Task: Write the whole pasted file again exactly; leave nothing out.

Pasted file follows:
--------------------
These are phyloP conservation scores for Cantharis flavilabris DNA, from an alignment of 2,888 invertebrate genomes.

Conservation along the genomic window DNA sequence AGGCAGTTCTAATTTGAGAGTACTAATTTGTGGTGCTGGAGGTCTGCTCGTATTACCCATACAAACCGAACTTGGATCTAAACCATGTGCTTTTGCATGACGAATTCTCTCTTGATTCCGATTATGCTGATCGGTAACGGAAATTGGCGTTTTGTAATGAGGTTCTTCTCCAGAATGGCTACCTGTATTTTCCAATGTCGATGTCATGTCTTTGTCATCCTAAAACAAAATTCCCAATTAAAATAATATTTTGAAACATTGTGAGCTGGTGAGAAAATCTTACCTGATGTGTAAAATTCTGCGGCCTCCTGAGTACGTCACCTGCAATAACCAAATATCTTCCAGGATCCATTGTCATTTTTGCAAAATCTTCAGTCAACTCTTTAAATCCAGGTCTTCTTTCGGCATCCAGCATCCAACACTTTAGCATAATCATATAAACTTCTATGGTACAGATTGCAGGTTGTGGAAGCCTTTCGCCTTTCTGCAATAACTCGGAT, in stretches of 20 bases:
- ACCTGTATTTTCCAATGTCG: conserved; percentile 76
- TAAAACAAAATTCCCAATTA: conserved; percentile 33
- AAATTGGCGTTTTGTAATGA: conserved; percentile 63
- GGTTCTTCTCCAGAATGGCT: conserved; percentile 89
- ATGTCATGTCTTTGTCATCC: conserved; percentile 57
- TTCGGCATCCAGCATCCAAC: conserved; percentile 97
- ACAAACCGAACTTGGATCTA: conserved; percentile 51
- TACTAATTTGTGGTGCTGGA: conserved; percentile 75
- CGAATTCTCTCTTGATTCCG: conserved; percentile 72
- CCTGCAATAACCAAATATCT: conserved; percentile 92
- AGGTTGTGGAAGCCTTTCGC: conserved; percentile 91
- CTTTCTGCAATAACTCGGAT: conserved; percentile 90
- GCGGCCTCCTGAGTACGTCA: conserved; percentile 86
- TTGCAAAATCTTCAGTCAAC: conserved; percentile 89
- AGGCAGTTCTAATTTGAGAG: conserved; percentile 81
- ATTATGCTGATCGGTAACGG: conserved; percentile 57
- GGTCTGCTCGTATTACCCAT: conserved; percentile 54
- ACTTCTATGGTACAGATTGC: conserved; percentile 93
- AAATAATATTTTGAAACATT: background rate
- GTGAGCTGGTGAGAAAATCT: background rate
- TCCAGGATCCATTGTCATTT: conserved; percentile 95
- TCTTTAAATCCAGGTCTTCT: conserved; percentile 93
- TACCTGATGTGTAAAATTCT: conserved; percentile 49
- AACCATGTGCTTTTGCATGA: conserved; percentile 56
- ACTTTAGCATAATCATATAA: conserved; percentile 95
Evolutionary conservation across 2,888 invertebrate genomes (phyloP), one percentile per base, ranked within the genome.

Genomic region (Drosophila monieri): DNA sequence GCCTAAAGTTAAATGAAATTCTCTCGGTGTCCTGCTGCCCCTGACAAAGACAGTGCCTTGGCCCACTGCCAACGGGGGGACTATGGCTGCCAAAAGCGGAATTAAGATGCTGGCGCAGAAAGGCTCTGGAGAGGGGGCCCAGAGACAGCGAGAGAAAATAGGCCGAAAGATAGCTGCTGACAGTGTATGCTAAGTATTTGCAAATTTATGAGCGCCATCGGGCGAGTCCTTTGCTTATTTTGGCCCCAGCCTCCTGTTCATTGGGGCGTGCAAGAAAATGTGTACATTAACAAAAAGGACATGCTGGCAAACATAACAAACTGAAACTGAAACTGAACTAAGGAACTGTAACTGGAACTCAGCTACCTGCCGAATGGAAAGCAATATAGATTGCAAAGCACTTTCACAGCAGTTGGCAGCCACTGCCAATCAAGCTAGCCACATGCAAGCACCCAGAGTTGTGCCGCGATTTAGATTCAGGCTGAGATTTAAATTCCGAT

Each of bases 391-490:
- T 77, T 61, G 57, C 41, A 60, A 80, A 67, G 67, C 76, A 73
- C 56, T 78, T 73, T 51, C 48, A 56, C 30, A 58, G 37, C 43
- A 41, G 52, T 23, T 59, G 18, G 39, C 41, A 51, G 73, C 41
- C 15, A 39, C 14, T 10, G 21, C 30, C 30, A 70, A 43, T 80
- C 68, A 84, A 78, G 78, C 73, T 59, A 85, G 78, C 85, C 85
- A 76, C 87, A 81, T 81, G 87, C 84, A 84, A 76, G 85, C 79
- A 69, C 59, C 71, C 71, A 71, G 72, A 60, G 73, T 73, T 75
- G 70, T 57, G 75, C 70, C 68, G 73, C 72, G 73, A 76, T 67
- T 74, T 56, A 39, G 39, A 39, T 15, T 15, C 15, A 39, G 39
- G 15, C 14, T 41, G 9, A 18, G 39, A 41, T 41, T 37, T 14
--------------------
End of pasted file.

These are phyloP conservation scores for Cantharis flavilabris DNA, from an alignment of 2,888 invertebrate genomes.

Conservation along the genomic window DNA sequence AGGCAGTTCTAATTTGAGAGTACTAATTTGTGGTGCTGGAGGTCTGCTCGTATTACCCATACAAACCGAACTTGGATCTAAACCATGTGCTTTTGCATGACGAATTCTCTCTTGATTCCGATTATGCTGATCGGTAACGGAAATTGGCGTTTTGTAATGAGGTTCTTCTCCAGAATGGCTACCTGTATTTTCCAATGTCGATGTCATGTCTTTGTCATCCTAAAACAAAATTCCCAATTAAAATAATATTTTGAAACATTGTGAGCTGGTGAGAAAATCTTACCTGATGTGTAAAATTCTGCGGCCTCCTGAGTACGTCACCTGCAATAACCAAATATCTTCCAGGATCCATTGTCATTTTTGCAAAATCTTCAGTCAACTCTTTAAATCCAGGTCTTCTTTCGGCATCCAGCATCCAACACTTTAGCATAATCATATAAACTTCTATGGTACAGATTGCAGGTTGTGGAAGCCTTTCGCCTTTCTGCAATAACTCGGAT, in stretches of 20 bases:
- ACCTGTATTTTCCAATGTCG: conserved; percentile 76
- TAAAACAAAATTCCCAATTA: conserved; percentile 33
- AAATTGGCGTTTTGTAATGA: conserved; percentile 63
- GGTTCTTCTCCAGAATGGCT: conserved; percentile 89
- ATGTCATGTCTTTGTCATCC: conserved; percentile 57
- TTCGGCATCCAGCATCCAAC: conserved; percentile 97
- ACAAACCGAACTTGGATCTA: conserved; percentile 51
- TACTAATTTGTGGTGCTGGA: conserved; percentile 75
- CGAATTCTCTCTTGATTCCG: conserved; percentile 72
- CCTGCAATAACCAAATATCT: conserved; percentile 92
- AGGTTGTGGAAGCCTTTCGC: conserved; percentile 91
- CTTTCTGCAATAACTCGGAT: conserved; percentile 90
- GCGGCCTCCTGAGTACGTCA: conserved; percentile 86
- TTGCAAAATCTTCAGTCAAC: conserved; percentile 89
- AGGCAGTTCTAATTTGAGAG: conserved; percentile 81
- ATTATGCTGATCGGTAACGG: conserved; percentile 57
- GGTCTGCTCGTATTACCCAT: conserved; percentile 54
- ACTTCTATGGTACAGATTGC: conserved; percentile 93
- AAATAATATTTTGAAACATT: background rate
- GTGAGCTGGTGAGAAAATCT: background rate
- TCCAGGATCCATTGTCATTT: conserved; percentile 95
- TCTTTAAATCCAGGTCTTCT: conserved; percentile 93
- TACCTGATGTGTAAAATTCT: conserved; percentile 49
- AACCATGTGCTTTTGCATGA: conserved; percentile 56
- ACTTTAGCATAATCATATAA: conserved; percentile 95
Evolutionary conservation across 2,888 invertebrate genomes (phyloP), one percentile per base, ranked within the genome.

Genomic region (Drosophila monieri): DNA sequence GCCTAAAGTTAAATGAAATTCTCTCGGTGTCCTGCTGCCCCTGACAAAGACAGTGCCTTGGCCCACTGCCAACGGGGGGACTATGGCTGCCAAAAGCGGAATTAAGATGCTGGCGCAGAAAGGCTCTGGAGAGGGGGCCCAGAGACAGCGAGAGAAAATAGGCCGAAAGATAGCTGCTGACAGTGTATGCTAAGTATTTGCAAATTTATGAGCGCCATCGGGCGAGTCCTTTGCTTATTTTGGCCCCAGCCTCCTGTTCATTGGGGCGTGCAAGAAAATGTGTACATTAACAAAAAGGACATGCTGGCAAACATAACAAACTGAAACTGAAACTGAACTAAGGAACTGTAACTGGAACTCAGCTACCTGCCGAATGGAAAGCAATATAGATTGCAAAGCACTTTCACAGCAGTTGGCAGCCACTGCCAATCAAGCTAGCCACATGCAAGCACCCAGAGTTGTGCCGCGATTTAGATTCAGGCTGAGATTTAAATTCCGAT

Each of bases 391-490:
- T 77, T 61, G 57, C 41, A 60, A 80, A 67, G 67, C 76, A 73
- C 56, T 78, T 73, T 51, C 48, A 56, C 30, A 58, G 37, C 43
- A 41, G 52, T 23, T 59, G 18, G 39, C 41, A 51, G 73, C 41
- C 15, A 39, C 14, T 10, G 21, C 30, C 30, A 70, A 43, T 80
- C 68, A 84, A 78, G 78, C 73, T 59, A 85, G 78, C 85, C 85
- A 76, C 87, A 81, T 81, G 87, C 84, A 84, A 76, G 85, C 79
- A 69, C 59, C 71, C 71, A 71, G 72, A 60, G 73, T 73, T 75
- G 70, T 57, G 75, C 70, C 68, G 73, C 72, G 73, A 76, T 67
- T 74, T 56, A 39, G 39, A 39, T 15, T 15, C 15, A 39, G 39
- G 15, C 14, T 41, G 9, A 18, G 39, A 41, T 41, T 37, T 14